Let’s move on to the new album Revelation, the first Reef album in 18 years and since 2000’s Getaway. You have been active as a band throughout, so why has it taken 18 years, almost a generation, for there to be a new Reef album?


We did another recording session with George. We did a fifth album which is a greatest hits where we recorded 7 new songs for the record and I think five are on it. And a couple of those songs are really great like Stone For Your Love. We still love playing the songs from that 5th record that never really became a full studio album. So we kind of did that and it has taken a long time since then. One massive reason why it took so long is because we took 7 years away from it. We did the greatest hits record, we toured it a bit but the whole bottom was kind of falling out of rock companies. We got dropped and I think we’d come to the end of our run of energy. We just burnt ourselves out in a kind of way and we had nothing to fall all back on, no inspiration left. We just needed to find ourselves and ground ourselves again, even just to find out in that time if we still loved music. I still really like music and I want to write songs, the best songs I can. After 7 years we were offered to do a tour as Reef as the original lineup, and I was like ‘Yeah, I can handle that, being back together as the original line up’. We didn’t need to interact or communicate on a high level, we just needed to play the old songs. Me and Gary (Stringer, singer) made a couple of records together: we did Stringer/Bessant which were more chilled out acoustic albums, a bit country – just lovely songs. So I felt good about being creative, it felt cool, and it was great to play the classic Reef songs. We did that for 4 years and we then felt like perhaps we wanted to write but then Kenwyn (House, original guitarist) left. So we auditioned for a new guitar player and Jesse was the kid.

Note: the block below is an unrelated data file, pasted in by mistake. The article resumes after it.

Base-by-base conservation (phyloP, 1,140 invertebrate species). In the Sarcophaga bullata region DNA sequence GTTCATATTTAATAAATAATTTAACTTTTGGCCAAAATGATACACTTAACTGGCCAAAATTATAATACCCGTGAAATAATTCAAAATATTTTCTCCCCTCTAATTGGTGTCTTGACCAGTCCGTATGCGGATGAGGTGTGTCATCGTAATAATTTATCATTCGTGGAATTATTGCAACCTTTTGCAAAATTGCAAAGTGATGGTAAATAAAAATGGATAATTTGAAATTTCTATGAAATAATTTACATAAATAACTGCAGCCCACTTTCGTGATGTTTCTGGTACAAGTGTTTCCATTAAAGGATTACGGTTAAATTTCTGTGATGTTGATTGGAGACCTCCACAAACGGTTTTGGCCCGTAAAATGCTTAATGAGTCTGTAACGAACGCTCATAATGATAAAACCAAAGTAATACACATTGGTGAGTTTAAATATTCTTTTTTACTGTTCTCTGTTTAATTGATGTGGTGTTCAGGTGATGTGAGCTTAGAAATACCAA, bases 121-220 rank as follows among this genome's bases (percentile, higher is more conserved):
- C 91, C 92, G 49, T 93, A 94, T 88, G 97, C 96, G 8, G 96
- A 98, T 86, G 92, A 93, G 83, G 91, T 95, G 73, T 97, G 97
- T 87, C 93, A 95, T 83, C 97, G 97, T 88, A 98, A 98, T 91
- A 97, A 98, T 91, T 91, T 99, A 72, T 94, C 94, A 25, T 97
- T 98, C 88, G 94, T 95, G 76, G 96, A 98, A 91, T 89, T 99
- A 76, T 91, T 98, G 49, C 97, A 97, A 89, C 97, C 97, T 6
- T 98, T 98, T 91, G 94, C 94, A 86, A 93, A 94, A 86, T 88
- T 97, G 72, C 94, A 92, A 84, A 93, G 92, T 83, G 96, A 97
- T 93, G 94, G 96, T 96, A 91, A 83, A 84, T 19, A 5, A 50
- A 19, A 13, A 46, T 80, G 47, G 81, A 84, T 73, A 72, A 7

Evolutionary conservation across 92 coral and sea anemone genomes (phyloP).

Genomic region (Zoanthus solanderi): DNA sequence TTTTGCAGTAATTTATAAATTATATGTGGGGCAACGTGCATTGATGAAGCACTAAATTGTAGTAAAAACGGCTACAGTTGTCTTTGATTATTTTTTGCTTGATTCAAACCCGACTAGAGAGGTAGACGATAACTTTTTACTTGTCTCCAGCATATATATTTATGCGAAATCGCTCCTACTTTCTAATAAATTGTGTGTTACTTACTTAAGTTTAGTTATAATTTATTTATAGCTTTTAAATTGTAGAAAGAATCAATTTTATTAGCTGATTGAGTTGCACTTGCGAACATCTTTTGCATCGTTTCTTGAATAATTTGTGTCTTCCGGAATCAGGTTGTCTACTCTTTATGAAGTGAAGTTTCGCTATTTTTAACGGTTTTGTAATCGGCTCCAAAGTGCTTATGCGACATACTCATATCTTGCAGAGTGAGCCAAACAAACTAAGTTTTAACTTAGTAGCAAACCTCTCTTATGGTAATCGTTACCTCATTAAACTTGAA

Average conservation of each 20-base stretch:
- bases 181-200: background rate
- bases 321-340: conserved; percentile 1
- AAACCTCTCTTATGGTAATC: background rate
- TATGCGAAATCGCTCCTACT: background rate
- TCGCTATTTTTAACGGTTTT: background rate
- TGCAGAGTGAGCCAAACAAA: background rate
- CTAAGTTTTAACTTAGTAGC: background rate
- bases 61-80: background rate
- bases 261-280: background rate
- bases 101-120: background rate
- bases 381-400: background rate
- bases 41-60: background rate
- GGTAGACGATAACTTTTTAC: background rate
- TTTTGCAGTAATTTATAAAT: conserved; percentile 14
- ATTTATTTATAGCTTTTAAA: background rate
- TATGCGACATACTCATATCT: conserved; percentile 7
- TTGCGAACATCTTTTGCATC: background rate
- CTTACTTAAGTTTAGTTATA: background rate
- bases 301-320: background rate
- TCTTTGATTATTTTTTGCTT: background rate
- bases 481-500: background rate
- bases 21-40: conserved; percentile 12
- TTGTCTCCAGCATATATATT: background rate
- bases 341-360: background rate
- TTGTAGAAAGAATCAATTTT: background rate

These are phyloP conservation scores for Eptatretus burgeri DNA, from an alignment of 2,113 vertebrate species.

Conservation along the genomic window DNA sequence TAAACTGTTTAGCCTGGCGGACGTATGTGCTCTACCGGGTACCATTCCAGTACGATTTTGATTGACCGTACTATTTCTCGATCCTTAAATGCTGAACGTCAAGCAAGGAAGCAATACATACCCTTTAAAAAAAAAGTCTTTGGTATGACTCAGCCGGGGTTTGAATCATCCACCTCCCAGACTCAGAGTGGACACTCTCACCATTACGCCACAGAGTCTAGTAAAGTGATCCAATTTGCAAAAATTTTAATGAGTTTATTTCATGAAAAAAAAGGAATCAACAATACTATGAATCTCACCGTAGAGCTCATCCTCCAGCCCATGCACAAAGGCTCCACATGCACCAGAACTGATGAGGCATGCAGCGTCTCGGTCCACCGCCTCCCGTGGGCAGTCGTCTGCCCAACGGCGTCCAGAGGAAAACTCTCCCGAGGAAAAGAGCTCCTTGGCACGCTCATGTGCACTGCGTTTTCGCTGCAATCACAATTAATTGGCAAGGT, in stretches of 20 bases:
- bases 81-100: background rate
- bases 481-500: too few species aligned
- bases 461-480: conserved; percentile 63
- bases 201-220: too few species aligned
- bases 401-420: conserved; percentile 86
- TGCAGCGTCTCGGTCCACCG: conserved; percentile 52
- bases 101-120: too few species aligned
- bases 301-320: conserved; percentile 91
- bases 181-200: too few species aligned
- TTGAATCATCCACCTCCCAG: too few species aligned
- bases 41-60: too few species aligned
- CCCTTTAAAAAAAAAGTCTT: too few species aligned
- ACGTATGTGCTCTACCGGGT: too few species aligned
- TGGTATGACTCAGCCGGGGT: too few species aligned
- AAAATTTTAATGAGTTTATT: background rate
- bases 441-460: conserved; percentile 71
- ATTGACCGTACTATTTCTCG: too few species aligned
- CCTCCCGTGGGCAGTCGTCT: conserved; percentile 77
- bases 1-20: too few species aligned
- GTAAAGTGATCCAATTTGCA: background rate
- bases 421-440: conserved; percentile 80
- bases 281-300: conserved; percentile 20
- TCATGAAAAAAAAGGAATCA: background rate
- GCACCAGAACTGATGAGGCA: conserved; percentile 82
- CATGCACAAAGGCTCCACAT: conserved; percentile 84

With an incredibly strong back catalogue, how important is it for you to release new music?